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The night guard let them out on to the steps. Thread-needle Street was almost deserted. The long City night was beginning. Bond said goodbye to Colonel Smithers and walked along to the Tube. He had never thought very much about the Bank of England, but now that he had been inside the place he decided that the Old Lady of Threadneedle Street might be old but she still had some teeth left in her head.

Straight does his grateful Breast with Ardor glow, CHAPTER XVII.

'Head of S.?'

'I have played there.'

She looked at him gravely, considering him. Then she also drank. She said, 'My name is Tracy. That is short for all the names you were told at the reception in the hotel. Teresa was a saint. I am not a saint. The manager is perhaps a romantic. He told me of your inquiries. So shall we go now? I am not interested in conversation. And you have earned your reward.'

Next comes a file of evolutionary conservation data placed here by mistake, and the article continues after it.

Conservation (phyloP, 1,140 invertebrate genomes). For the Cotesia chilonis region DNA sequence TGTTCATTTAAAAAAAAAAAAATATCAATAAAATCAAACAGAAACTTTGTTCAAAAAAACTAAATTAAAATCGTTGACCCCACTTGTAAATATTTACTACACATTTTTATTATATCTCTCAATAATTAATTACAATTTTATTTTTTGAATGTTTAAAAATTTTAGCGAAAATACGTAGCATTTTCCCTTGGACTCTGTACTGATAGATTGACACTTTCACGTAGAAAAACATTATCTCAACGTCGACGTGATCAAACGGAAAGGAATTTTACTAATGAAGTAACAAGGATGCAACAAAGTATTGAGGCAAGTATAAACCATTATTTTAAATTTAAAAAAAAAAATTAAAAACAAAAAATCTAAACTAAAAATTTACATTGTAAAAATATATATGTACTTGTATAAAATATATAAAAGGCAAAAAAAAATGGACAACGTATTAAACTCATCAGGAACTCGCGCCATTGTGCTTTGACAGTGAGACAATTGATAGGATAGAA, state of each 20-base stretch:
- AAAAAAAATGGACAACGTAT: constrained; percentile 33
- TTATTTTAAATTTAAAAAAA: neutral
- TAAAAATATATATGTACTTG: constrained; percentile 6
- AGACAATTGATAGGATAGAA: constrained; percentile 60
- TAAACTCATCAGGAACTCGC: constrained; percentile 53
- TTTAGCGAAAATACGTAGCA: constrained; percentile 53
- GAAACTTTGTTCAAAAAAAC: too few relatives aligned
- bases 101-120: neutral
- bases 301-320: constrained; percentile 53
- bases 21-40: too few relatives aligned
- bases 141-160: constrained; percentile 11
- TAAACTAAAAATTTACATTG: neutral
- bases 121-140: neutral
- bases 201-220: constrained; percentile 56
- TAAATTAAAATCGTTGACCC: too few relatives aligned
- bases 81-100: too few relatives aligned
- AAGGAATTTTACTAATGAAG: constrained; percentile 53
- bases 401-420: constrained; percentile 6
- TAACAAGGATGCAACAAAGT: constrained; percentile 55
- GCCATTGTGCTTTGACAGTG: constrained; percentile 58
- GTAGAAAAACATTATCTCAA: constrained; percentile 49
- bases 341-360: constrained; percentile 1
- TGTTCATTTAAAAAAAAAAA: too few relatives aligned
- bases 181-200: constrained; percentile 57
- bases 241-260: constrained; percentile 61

Critics, if they ever trouble themselves with these pages, will, of course, say that in what I have now said I have ignored altogether the one great evil of rapid production — namely, that of inferior work. And of course if the work was inferior because of the too great rapidity of production, the critics would be right. Giving to the subject the best of my critical abilities, and judging of my own work as nearly as possible as I would that of another, I believe that the work which has been done quickest has been done the best. I have composed better stories — that is, have created better plots — than those of The Small House at Allington and Can You Forgive Her? and I have portrayed two or three better characters than are to be found in the pages of either of them; but taking these books all through, I do not think that I have ever done better work. Nor would these have been improved by any effort in the art of story telling, had each of these been the isolated labour of a couple of years. How short is the time devoted to the manipulation of a plot can be known only to those who have written plays and novels; I may say also, how very little time the brain is able to devote to such wearing work. There are usually some hours of agonising doubt, almost of despair — so at least it has been with me — or perhaps some days. And then, with nothing settled in my brain as to the final development of events, with no capability of settling anything, but with a most distinct conception of some character or characters, I have rushed at the work as a rider rushes at a fence which he does not see. Sometimes I have encountered what, in hunting language, we call a cropper. I had such a fall in two novels of mine, of which I have already spoken — The Bertrams and Castle Richmond. I shall have to speak of other such troubles. But these failures have not arisen from over-hurried work. When my work has been quicker done — and it has sometimes been done very quickly — the rapidity has been achieved by hot pressure, not in the conception, but in the telling of the story. Instead of writing eight pages a day, I have written sixteen; instead of working five days a week, I have worked seven. I have trebled my usual average, and have done so in circumstances which have enabled me to give up all my thoughts for the time to the book I have been writing. This has generally been done at some quiet spot among the mountains — where there has been no society, no hunting, no whist, no ordinary household duties. And I am sure that the work so done has had in it the best truth and the highest spirit that I have been able to produce. At such times I have been able to imbue myself thoroughly with the characters I have had in hand. I have wandered alone among the rocks and woods, crying at their grief, laughing at their absurdities, and thoroughly enjoying their joy. I have been impregnated with my own creations till it has been my only excitement to sit with the pen in my hand, and drive my team before me at as quick a pace as I could make them travel.